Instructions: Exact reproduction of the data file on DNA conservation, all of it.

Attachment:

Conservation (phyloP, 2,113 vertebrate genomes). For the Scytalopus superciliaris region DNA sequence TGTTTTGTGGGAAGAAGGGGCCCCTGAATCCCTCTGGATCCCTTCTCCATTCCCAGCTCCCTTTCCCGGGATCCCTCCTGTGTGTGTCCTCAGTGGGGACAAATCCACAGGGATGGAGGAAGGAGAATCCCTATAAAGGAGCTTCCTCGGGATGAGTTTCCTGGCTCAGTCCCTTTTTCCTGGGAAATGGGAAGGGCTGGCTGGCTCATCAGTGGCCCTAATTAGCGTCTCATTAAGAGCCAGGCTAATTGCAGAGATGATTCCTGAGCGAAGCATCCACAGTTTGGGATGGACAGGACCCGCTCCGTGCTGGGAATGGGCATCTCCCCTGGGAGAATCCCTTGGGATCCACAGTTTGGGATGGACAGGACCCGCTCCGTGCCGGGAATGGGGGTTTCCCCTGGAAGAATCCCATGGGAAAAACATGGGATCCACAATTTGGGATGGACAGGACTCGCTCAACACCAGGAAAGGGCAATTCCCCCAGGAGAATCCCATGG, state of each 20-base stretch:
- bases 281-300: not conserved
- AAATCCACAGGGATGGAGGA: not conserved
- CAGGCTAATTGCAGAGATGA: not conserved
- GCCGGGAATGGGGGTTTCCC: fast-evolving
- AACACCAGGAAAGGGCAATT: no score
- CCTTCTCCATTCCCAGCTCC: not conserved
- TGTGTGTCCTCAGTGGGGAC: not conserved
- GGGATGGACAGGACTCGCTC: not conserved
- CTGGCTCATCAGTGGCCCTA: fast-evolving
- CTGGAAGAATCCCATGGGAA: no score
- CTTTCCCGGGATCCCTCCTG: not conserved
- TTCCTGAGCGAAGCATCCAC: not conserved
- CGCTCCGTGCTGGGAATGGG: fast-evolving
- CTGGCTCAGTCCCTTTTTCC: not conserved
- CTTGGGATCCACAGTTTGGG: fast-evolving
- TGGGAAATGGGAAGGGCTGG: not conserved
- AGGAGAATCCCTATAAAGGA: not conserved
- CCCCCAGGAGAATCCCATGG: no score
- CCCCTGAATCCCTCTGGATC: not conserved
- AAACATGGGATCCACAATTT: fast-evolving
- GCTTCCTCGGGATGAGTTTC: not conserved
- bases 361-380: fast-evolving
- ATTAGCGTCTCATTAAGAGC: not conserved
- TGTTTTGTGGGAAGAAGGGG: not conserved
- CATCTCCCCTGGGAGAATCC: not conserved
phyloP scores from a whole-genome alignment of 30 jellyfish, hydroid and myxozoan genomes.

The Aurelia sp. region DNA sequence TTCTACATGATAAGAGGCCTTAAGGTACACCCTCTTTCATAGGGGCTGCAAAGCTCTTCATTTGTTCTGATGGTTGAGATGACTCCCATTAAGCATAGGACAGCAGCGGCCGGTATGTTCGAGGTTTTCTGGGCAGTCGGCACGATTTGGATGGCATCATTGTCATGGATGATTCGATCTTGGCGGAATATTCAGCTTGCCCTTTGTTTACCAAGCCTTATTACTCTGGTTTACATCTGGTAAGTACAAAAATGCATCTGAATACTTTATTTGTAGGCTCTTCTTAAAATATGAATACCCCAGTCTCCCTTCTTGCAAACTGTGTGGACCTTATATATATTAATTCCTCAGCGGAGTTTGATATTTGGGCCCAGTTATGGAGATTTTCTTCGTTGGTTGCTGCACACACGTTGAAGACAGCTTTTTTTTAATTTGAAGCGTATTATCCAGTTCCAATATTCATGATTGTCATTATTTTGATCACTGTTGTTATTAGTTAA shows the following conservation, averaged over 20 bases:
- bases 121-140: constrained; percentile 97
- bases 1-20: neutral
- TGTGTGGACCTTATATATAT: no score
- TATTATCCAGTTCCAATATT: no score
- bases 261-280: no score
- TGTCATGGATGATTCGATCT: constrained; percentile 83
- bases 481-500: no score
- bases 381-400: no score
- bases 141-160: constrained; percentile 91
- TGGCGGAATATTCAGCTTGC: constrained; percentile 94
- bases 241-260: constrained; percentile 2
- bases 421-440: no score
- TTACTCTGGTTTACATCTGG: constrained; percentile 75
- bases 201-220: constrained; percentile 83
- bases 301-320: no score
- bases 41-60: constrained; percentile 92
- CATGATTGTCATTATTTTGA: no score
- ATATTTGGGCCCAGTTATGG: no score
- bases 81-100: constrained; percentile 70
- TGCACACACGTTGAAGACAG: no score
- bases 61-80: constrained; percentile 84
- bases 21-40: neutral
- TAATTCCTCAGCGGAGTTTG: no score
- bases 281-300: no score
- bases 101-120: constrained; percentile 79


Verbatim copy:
Conservation (phyloP, 2,113 vertebrate genomes). For the Scytalopus superciliaris region DNA sequence TGTTTTGTGGGAAGAAGGGGCCCCTGAATCCCTCTGGATCCCTTCTCCATTCCCAGCTCCCTTTCCCGGGATCCCTCCTGTGTGTGTCCTCAGTGGGGACAAATCCACAGGGATGGAGGAAGGAGAATCCCTATAAAGGAGCTTCCTCGGGATGAGTTTCCTGGCTCAGTCCCTTTTTCCTGGGAAATGGGAAGGGCTGGCTGGCTCATCAGTGGCCCTAATTAGCGTCTCATTAAGAGCCAGGCTAATTGCAGAGATGATTCCTGAGCGAAGCATCCACAGTTTGGGATGGACAGGACCCGCTCCGTGCTGGGAATGGGCATCTCCCCTGGGAGAATCCCTTGGGATCCACAGTTTGGGATGGACAGGACCCGCTCCGTGCCGGGAATGGGGGTTTCCCCTGGAAGAATCCCATGGGAAAAACATGGGATCCACAATTTGGGATGGACAGGACTCGCTCAACACCAGGAAAGGGCAATTCCCCCAGGAGAATCCCATGG, state of each 20-base stretch:
- bases 281-300: not conserved
- AAATCCACAGGGATGGAGGA: not conserved
- CAGGCTAATTGCAGAGATGA: not conserved
- GCCGGGAATGGGGGTTTCCC: fast-evolving
- AACACCAGGAAAGGGCAATT: no score
- CCTTCTCCATTCCCAGCTCC: not conserved
- TGTGTGTCCTCAGTGGGGAC: not conserved
- GGGATGGACAGGACTCGCTC: not conserved
- CTGGCTCATCAGTGGCCCTA: fast-evolving
- CTGGAAGAATCCCATGGGAA: no score
- CTTTCCCGGGATCCCTCCTG: not conserved
- TTCCTGAGCGAAGCATCCAC: not conserved
- CGCTCCGTGCTGGGAATGGG: fast-evolving
- CTGGCTCAGTCCCTTTTTCC: not conserved
- CTTGGGATCCACAGTTTGGG: fast-evolving
- TGGGAAATGGGAAGGGCTGG: not conserved
- AGGAGAATCCCTATAAAGGA: not conserved
- CCCCCAGGAGAATCCCATGG: no score
- CCCCTGAATCCCTCTGGATC: not conserved
- AAACATGGGATCCACAATTT: fast-evolving
- GCTTCCTCGGGATGAGTTTC: not conserved
- bases 361-380: fast-evolving
- ATTAGCGTCTCATTAAGAGC: not conserved
- TGTTTTGTGGGAAGAAGGGG: not conserved
- CATCTCCCCTGGGAGAATCC: not conserved
phyloP scores from a whole-genome alignment of 30 jellyfish, hydroid and myxozoan genomes.

The Aurelia sp. region DNA sequence TTCTACATGATAAGAGGCCTTAAGGTACACCCTCTTTCATAGGGGCTGCAAAGCTCTTCATTTGTTCTGATGGTTGAGATGACTCCCATTAAGCATAGGACAGCAGCGGCCGGTATGTTCGAGGTTTTCTGGGCAGTCGGCACGATTTGGATGGCATCATTGTCATGGATGATTCGATCTTGGCGGAATATTCAGCTTGCCCTTTGTTTACCAAGCCTTATTACTCTGGTTTACATCTGGTAAGTACAAAAATGCATCTGAATACTTTATTTGTAGGCTCTTCTTAAAATATGAATACCCCAGTCTCCCTTCTTGCAAACTGTGTGGACCTTATATATATTAATTCCTCAGCGGAGTTTGATATTTGGGCCCAGTTATGGAGATTTTCTTCGTTGGTTGCTGCACACACGTTGAAGACAGCTTTTTTTTAATTTGAAGCGTATTATCCAGTTCCAATATTCATGATTGTCATTATTTTGATCACTGTTGTTATTAGTTAA shows the following conservation, averaged over 20 bases:
- bases 121-140: constrained; percentile 97
- bases 1-20: neutral
- TGTGTGGACCTTATATATAT: no score
- TATTATCCAGTTCCAATATT: no score
- bases 261-280: no score
- TGTCATGGATGATTCGATCT: constrained; percentile 83
- bases 481-500: no score
- bases 381-400: no score
- bases 141-160: constrained; percentile 91
- TGGCGGAATATTCAGCTTGC: constrained; percentile 94
- bases 241-260: constrained; percentile 2
- bases 421-440: no score
- TTACTCTGGTTTACATCTGG: constrained; percentile 75
- bases 201-220: constrained; percentile 83
- bases 301-320: no score
- bases 41-60: constrained; percentile 92
- CATGATTGTCATTATTTTGA: no score
- ATATTTGGGCCCAGTTATGG: no score
- bases 81-100: constrained; percentile 70
- TGCACACACGTTGAAGACAG: no score
- bases 61-80: constrained; percentile 84
- bases 21-40: neutral
- TAATTCCTCAGCGGAGTTTG: no score
- bases 281-300: no score
- bases 101-120: constrained; percentile 79